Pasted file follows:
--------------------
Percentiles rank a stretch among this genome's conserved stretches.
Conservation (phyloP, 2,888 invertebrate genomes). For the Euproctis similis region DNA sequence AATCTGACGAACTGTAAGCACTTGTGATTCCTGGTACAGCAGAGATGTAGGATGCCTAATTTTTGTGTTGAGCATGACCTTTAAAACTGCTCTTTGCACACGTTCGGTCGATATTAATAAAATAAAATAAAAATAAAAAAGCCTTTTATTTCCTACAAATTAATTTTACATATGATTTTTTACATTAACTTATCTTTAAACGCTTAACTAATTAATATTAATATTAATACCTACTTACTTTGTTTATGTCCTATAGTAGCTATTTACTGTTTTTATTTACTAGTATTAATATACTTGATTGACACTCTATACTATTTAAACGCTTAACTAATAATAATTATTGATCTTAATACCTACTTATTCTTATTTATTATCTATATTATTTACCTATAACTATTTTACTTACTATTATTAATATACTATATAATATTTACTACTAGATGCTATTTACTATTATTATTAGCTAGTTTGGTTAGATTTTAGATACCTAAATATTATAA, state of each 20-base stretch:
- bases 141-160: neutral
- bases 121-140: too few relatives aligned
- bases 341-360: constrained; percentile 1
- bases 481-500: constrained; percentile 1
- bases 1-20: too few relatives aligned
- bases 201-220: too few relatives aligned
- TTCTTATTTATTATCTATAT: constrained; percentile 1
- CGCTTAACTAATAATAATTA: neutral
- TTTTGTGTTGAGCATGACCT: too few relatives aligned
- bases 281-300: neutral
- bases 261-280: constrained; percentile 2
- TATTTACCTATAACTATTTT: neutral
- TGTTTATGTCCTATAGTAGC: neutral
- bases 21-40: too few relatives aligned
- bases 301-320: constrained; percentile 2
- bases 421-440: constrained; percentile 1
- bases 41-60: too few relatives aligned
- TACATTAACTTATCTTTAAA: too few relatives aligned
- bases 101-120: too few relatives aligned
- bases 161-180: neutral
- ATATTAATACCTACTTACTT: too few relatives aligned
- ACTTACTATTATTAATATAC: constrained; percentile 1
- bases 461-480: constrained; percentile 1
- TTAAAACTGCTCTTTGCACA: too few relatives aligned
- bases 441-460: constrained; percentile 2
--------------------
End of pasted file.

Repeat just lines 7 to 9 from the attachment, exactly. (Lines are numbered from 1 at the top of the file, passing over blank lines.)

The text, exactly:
- bases 1-20: too few relatives aligned
- bases 201-220: too few relatives aligned
- TTCTTATTTATTATCTATAT: constrained; percentile 1